Exclusive Interview: Photographer of the Wonderfully Witty Dog Portraits

This past August, over 100,000 of you fell in love with Ron Schmidt's wonderfully witty dog portraits, making it one of our most popular posts that month. Today, we bring you 12 more photos from his collection, called Loose Leashes, as well as an exclusive interview with Schmidt himself, where he gives us the inside scoop on how he casts his “models” and what he believes is the best and worst parts of his job.

How hard is it to come up with new ideas?
The challenge of new ideas is not crossing that line from witty to kitschy. Although the photos are of dogs, I want to create images that are smart, believable and fun. Then it's a matter of me sitting at my idea book, developing concepts and designing the actual images as sketches. There are many that head to the wastebasket but I know when I hit upon one that works. Once I have a working image, we add another layer to the creative process since we like to think of these dogs as characters. My wife, Amy, and I brainstorm backstories and traits for our dog characters – with complete names and bios. Sometimes naming these dogs has been harder than naming our own children as we want the name to have a meaning that adds a fun twist to the image.

Where are most of the dogs in your portraits from?
When an image is sketched out, I am ready to cast for a specific breed or type of dog. I like to use models that look most common to the breed. We have found that fans want images where the dog in the photo resembles their dog. Because of this, I usually start my search for the right fit with local breeders but I also cast dogs from Craigslist postings, the dog park and dogs I see walking down the street.

What's been your most popular photo and why do you think that is?
Lewie & Clark, the two dogs in the canoe. I think people are naturally drawn to the life-loving, perpetually happy (and sometimes goofy) nature of labs. I've actually developed a whole line of images with these two getting into all kinds of antics whether it be chasing their elusive green tennis ball or drooling over a gigantic cake. They are such a fun breed – it's easy to come up with material for them!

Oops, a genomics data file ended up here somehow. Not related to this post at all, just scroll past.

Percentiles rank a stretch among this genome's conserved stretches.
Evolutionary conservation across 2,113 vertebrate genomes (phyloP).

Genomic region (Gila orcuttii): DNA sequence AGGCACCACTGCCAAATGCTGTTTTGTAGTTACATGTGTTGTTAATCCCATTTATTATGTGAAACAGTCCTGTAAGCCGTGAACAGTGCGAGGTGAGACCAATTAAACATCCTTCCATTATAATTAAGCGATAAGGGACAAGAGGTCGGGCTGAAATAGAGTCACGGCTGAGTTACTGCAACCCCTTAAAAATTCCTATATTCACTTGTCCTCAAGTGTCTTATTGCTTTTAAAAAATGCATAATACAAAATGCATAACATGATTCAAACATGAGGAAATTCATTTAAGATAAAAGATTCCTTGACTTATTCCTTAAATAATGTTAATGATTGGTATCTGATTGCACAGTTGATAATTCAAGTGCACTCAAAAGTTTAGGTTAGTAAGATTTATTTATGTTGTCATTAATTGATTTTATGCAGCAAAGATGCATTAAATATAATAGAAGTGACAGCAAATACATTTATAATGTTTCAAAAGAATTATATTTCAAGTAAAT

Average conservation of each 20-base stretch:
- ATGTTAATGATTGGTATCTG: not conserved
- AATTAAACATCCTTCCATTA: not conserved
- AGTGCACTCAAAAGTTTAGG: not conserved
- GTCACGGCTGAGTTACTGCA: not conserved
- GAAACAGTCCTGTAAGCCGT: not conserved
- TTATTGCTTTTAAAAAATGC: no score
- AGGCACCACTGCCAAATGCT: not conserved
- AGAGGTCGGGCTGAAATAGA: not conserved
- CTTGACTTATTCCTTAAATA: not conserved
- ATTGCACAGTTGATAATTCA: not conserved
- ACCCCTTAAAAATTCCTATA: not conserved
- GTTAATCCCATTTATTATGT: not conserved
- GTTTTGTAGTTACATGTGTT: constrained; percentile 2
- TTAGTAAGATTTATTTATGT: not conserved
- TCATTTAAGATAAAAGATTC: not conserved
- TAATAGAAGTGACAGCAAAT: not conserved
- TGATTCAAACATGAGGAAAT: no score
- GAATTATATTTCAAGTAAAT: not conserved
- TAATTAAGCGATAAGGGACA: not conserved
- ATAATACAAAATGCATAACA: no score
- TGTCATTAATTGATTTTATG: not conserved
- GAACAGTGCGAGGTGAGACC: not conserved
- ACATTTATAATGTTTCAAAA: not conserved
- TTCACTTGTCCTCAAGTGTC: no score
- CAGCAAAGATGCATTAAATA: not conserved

What's the best and worst parts of your job?
Besides getting to meet a new dog every day, I would say the best part of my job is the complete creative freedom I have with these images. I can draw an image on a napkin and say this is the next image I will create which is liberating. I have the pressure of my own standards (which are very high) but it's rewarding to have my sole vision out there and see people's joy from what I create. I also love the platform that my work can provide to support charities that are important to us. As you may guess, I'm passionate about animals so we select a charity of the month and to donate a percentage of our sales to support all kinds of animal causes that are near and dear. One day, we'd love to use my work to partner with an animal welfare organization or start a foundation of our own.

The worst? That would be trying to balance the creative side with the business side. It's been very important to us to learn to run the studio as a business and to see it expand from our efforts. We have an ever-growing fan base through our Loose Leashes retail website, blogs, licensing agreements, children's books, social media pages and any other way people hear of my work. It's all very exciting and it is growing to the point where we'll need some help soon. I think Amy would say the worst part is her unfortunate allergy to about half the dogs that come to the studio. Thank goodness for Benadryl!

Loose Leashes website

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